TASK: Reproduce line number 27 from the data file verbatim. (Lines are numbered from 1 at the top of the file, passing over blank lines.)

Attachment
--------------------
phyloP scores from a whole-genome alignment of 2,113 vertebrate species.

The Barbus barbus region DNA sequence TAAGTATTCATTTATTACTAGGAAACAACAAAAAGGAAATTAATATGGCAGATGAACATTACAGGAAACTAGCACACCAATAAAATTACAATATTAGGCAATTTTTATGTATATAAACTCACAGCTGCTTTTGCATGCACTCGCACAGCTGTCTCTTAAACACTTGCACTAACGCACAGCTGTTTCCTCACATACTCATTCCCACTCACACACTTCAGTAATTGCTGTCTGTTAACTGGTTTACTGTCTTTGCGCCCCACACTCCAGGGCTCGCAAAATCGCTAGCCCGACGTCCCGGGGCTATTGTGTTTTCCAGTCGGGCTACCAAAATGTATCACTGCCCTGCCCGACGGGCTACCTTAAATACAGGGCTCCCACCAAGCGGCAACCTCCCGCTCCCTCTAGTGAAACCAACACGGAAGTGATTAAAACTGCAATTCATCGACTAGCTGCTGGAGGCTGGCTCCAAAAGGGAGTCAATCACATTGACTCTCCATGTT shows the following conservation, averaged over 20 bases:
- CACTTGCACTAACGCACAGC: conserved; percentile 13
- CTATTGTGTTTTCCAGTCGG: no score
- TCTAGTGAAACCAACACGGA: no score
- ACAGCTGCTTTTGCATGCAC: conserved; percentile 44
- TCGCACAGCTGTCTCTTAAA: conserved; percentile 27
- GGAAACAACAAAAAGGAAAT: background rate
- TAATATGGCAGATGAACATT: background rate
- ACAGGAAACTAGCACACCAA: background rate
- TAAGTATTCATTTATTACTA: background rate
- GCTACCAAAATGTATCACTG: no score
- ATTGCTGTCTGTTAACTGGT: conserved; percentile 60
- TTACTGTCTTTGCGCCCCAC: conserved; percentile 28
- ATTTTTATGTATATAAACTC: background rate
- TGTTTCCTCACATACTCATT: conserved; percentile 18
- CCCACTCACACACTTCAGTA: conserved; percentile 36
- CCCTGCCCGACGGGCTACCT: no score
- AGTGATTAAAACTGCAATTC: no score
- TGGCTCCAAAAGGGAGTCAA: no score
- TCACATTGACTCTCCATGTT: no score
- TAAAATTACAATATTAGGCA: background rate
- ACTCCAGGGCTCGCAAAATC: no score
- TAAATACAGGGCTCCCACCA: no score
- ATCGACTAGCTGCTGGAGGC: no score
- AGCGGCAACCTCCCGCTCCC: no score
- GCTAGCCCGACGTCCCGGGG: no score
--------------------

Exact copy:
- GCTAGCCCGACGTCCCGGGG: no score